Zatoichi and the Fugitives (1968)
Directed by Kimiyoshi Yasuda

Zatoichi and the Fugitives
Zatoichi hatashi-jo
Starring Shintaro Katsu (Ichi), Takashi Shimura (Sensei Junan), Kayo Mikimoto (Shizu), Kyosuke Mashida (Ogano Genpachiro), Yumiko Nogawa (Aki), Hosei Komatsu (Boss Matsugoro), Akifumi Inoue (Kumeji), Jotaro Sennami (Minokichi), Hisataro Hojo (Genta), Koichi Mizuhara (Sennosuke), Kazuo Yamamoto (Isuke), Ryuji Funabashi (Ushimatsu), Shozo Nanbu (Tokuzaemon), Yukio Horikita (Inokichi), Seishiro Hara (Sakata), Rieko Oda (Osei), Yukari Mizumachi (Yoshida-ya's Maid), Teruko Oumi (Osato)
Cinematography by Kazuo Miyagawa

Daiei Studios, 82 minutes
Color, 2.35:1 scope ratio
English-subtitled DVD and Blu-ray: Criterion

Not to be confused with episode four, Zatoichi the Fugitive, this one is about Ichi tangling with a gang of six vicious thugs on a murderous crime spree. The story behind these fugitives is a mystery that's gradually revealed, so I won't go into much detail except to note that the cold-blooded bastards don't hesitate to wipe out innocent families and murder children.

A major highlight in this installment is the casting of the great Takashi Shimura as Junan, a wise and kindly country doctor who befriends Ichi. Junan invites Ichi to stay and work at his practice as a masseur, noting that massage and acupuncture are part of the medical arts. Ichi relishes his fellowship with the selfless doctor, being accustomed to getting no respect as a lowly blind masseur. Then when a yakuza gang comes in and offers him reverential greetings for his other professional position, the fearsome gangster Zatoichi, you can see the shame on Ichi's face now that the sensei realizes he's a yakuza. Respect from a doctor meant a million times more to him than respect from gangsters, and now he has lost it.

Ichi's Amazing Feats: Ichi does so many fabulous stunts that I'm gonna get them all out of the way first. He effortlessly dices a snake as it pounces on him from the branches of the tree he's resting under. He slices a sake bottle lengthwise -- not just in half, but in four equal quarters. When the fugitive thugs try to trip Ichi by placing obstacles in his path, he gracefully sidesteps them all, including an outstretched sword blade. He blocks numerous knives thrown at him by holding up the hilt of his sword for them to land in. He tosses a coin across the room into a small sake cup. He zips his sword past three attackers with any apparent effect, and then their shredded kimonos fall off.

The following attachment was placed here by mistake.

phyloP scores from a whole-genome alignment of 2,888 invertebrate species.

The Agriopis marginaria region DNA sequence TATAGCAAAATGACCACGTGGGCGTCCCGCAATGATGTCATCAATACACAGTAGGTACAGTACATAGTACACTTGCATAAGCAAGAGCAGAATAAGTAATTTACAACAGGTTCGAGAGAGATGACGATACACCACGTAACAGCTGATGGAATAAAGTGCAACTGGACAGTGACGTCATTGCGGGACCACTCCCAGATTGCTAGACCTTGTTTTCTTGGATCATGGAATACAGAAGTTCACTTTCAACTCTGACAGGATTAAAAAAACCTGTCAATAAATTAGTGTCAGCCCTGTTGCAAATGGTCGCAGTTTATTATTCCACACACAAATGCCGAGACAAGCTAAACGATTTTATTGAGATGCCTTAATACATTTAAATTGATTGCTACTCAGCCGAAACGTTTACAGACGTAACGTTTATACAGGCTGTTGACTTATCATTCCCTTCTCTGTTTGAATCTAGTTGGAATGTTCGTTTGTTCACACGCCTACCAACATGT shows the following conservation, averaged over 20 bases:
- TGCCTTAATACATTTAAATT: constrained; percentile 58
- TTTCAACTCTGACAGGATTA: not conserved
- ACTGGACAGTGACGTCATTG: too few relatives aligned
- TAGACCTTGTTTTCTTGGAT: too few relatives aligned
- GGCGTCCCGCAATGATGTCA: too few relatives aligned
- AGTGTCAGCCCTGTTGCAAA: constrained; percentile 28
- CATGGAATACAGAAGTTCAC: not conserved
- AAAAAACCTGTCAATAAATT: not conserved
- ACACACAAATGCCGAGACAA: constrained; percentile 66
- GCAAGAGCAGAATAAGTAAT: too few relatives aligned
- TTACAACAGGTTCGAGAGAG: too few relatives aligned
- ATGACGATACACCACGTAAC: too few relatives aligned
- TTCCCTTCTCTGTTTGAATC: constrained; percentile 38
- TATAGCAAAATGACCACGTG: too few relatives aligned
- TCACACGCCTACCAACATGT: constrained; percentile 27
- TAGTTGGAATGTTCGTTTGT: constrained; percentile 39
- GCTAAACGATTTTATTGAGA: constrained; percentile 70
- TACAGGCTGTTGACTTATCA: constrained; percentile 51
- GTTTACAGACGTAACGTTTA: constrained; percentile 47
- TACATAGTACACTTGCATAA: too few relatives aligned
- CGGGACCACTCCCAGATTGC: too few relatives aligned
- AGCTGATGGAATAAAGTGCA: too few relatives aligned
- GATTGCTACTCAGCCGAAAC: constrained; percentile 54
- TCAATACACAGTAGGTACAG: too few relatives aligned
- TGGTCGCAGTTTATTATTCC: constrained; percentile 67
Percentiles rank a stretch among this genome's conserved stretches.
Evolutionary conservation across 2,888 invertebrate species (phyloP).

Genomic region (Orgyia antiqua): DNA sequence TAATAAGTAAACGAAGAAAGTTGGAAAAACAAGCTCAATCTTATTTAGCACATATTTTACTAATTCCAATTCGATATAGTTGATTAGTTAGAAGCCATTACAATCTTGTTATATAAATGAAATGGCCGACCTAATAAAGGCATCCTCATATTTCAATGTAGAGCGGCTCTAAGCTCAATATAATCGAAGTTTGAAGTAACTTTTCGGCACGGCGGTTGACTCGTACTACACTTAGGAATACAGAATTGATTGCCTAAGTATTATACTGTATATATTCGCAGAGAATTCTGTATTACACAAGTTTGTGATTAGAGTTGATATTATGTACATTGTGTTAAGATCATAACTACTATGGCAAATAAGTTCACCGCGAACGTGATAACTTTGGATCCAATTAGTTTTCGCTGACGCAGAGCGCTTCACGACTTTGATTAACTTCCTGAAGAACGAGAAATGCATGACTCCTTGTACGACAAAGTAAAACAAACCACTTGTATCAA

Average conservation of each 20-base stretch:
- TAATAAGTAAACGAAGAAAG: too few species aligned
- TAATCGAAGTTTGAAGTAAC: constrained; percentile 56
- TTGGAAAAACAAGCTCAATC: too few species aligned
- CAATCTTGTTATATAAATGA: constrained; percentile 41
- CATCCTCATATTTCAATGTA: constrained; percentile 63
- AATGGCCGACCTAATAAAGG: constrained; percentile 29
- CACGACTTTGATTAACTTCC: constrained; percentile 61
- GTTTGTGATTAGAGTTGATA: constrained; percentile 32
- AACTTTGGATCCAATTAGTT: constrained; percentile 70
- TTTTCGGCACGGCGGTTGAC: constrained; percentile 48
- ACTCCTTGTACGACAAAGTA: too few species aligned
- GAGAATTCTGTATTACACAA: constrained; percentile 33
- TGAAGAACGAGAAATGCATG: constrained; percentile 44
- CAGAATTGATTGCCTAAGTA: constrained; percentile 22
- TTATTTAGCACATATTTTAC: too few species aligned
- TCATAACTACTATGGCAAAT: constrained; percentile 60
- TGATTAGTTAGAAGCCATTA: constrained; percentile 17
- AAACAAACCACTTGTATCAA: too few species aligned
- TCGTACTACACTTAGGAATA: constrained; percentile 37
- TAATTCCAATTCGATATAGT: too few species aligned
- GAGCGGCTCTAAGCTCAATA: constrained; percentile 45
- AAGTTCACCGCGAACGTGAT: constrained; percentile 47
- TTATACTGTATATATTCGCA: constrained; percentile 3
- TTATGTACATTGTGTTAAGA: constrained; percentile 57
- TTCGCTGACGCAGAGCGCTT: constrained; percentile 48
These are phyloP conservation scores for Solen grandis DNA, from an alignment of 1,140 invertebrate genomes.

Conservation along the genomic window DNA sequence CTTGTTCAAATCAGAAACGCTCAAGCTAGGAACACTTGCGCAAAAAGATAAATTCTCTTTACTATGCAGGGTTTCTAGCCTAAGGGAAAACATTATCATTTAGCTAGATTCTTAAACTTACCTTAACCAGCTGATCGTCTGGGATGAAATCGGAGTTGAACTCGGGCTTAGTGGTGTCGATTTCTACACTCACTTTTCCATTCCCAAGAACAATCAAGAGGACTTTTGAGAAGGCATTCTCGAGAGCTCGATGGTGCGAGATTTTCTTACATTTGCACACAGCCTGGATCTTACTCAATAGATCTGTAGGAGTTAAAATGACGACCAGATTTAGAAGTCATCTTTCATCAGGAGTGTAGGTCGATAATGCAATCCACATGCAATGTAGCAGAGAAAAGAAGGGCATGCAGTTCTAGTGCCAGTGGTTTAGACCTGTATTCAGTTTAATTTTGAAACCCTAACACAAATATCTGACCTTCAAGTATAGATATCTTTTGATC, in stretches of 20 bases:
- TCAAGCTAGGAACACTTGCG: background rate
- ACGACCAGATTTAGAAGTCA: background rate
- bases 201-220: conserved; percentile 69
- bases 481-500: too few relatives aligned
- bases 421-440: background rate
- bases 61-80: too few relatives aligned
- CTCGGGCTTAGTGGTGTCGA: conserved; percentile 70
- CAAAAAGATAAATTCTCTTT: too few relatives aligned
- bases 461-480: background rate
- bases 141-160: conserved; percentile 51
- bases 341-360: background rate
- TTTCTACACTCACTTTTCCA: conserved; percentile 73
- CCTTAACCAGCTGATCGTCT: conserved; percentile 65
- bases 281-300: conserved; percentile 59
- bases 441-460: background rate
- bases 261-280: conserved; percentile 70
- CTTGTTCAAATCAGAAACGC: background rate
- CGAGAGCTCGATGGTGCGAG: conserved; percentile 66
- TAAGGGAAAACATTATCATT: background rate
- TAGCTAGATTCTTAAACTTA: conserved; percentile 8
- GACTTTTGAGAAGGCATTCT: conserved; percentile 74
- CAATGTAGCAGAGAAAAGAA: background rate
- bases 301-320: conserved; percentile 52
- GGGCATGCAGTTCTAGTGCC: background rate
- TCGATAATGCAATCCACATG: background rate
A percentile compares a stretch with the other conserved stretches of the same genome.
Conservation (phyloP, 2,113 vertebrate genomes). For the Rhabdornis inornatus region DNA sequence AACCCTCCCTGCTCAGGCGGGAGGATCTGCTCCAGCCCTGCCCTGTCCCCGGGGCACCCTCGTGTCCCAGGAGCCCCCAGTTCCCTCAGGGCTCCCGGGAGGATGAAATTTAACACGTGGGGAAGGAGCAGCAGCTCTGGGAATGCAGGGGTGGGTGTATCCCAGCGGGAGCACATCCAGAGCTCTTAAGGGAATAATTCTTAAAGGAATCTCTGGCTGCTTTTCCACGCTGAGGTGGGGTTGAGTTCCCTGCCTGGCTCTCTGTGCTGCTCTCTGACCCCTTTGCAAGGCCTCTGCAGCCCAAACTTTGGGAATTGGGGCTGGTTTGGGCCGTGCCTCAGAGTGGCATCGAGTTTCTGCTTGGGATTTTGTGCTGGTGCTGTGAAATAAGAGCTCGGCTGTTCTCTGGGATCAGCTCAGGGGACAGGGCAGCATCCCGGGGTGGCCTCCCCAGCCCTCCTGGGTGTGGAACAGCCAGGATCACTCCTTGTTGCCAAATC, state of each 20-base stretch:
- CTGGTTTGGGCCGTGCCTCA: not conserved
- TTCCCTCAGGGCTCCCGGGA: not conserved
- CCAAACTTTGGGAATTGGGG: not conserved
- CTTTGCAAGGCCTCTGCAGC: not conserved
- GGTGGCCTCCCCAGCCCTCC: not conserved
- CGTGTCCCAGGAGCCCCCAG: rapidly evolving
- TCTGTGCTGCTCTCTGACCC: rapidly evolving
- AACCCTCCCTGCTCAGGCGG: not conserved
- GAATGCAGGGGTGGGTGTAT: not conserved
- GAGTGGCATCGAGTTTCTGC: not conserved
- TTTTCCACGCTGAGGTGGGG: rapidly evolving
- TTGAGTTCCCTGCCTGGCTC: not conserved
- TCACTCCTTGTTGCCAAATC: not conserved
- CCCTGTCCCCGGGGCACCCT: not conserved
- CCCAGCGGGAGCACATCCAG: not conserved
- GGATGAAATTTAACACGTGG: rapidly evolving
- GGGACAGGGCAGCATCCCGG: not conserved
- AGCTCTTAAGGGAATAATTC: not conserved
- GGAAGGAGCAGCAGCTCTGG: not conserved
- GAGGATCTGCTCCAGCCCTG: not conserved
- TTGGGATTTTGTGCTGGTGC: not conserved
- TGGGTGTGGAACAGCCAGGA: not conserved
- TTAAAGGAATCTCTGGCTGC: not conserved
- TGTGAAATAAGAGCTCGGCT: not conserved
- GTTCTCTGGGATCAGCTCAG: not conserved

Mystery Ronin: This time the mystery ronin is actually a yakuza, the leader of the fugitive gang named Genpachiro. He witnesses Ichi kill the snake early on and recognizes that this blind man is not to be trifled with. Repeatedly Genpachiro stops his men from attacking Ichi, saying he's sparing them from certain death. He seems to bear a strong measure of honor in comparison to his immoral underlings, and revelations about Genpachiro's background shed light on his personality.

Ichi's Lady Friends: In this episode we get the good girl/bad girl combination. Shizu is Junan's sweet-natured daughter and assistant. She shares a nice moment with Ichi gathering medicinal plants in a floral meadow. Ichi tells her he used to remember what colors looked like after losing his sight as a child, but now all the hues have faded away into darkness. The villainess is Aki, the deceitful female accomplice of the fugitive gang who serves as their spy and lookout. After Ichi gives her some vocational guidance at the point of his sword, Aki chooses a new path in life.

Musical Interludes: The opening titles feature Shintaro Katsu singing a yakuza ballad set to awesome spaghetti western music, and the song reprises later in the film.

Dice Game: The fugitives play a round of dice amongst themselves while holed up in their hideout, but there is no game that Ichi participates in this time.

We're accustomed to Ichi mowing down armies and emerging unscathed, but in Zatoichi and the Fugitives he actually loses a fight and gets badly hurt for a change. In the tradition of film noir, Yojimbo and A Fistful of Dollars, our hero gets the crap beat out of him, limps away in a trail of his own blood, then hauls himself up by sheer will for a final showdown while he's still barely alive. The grueling scene of Ichi blindly digging a bullet out of his shoulder with his sword is the very definition of bad-ass.

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